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The Impact of Mandatory Registrations on Short-Term Rental Markets
Perhaps the hottest topic in the vacation rental market is the continued struggle between various local municipalities and booking platforms like Airbnb. As vacation rental sites grow and flourish, there are many concerns within communities that the increase in guests, hosts, and properties is going to have massive impacts on housing affordability and general town culture. To put a harness on these platforms’ booming success, cities, municipalities, and states are continually implementing mandatory regulations to combat these perceived effects.
While there are more unique regulations that will affect the number of occupants, require the presence of a host, or even necessitate on-premise parking, the most common form of short-term rental laws revolve around registration licensing. With these registrations, governments (either local or state) will have hosts register with them, pay a fee, then usually, have them apply for a business license as well. To keep track of their market, governments enforce these yearly.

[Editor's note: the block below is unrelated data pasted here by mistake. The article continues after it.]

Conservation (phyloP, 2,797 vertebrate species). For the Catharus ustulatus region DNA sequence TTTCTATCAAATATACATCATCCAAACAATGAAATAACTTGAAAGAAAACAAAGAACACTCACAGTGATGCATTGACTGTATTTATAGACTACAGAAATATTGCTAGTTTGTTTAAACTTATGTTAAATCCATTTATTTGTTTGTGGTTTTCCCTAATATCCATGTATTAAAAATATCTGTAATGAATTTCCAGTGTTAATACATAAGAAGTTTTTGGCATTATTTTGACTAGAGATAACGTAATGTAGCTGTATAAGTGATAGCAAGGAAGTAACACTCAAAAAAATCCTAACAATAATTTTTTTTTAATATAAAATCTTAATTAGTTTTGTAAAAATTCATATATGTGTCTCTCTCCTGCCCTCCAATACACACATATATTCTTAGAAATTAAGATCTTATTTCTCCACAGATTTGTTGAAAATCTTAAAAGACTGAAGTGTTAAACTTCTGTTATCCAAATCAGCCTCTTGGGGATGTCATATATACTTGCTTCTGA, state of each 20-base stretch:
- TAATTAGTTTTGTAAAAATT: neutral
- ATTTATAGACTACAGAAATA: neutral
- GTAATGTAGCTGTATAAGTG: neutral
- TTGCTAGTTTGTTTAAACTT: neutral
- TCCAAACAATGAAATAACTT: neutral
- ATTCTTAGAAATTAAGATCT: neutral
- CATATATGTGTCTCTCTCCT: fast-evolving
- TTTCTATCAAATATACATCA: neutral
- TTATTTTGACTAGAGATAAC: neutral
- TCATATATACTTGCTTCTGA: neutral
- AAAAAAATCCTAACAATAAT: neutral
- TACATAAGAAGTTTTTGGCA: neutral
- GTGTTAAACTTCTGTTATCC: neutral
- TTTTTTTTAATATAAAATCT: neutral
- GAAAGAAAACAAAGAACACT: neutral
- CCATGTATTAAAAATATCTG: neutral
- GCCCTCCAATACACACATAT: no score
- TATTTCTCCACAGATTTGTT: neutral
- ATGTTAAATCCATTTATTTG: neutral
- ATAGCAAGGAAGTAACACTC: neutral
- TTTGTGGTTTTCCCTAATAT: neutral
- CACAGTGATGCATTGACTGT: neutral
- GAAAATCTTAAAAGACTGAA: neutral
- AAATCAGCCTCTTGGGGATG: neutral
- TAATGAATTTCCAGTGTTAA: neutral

As with all laws, the assumption is that these regulations will have the desired effect. After implementation the belief is that the local vacation rental market will plateau; registration fees will either keep away new hosts or drive existing ones out, and by factoring in new taxes Average Daily Rates will rise and stunt the demand.
However, when it comes to mandatory regulations on short-term rentals markets there seems to be an oversight when it comes to the follow-through. Governments implement the new rules and assume the job is done without looking into the impacts. So the question is, what are these regulations actually doing to the market? And more surprisingly, could these regulations actually be beneficial to hosts in certain situations?
AllTheRooms Analytics has used our data insights to analyze 3 big markets that have introduced various forms of registration requirements.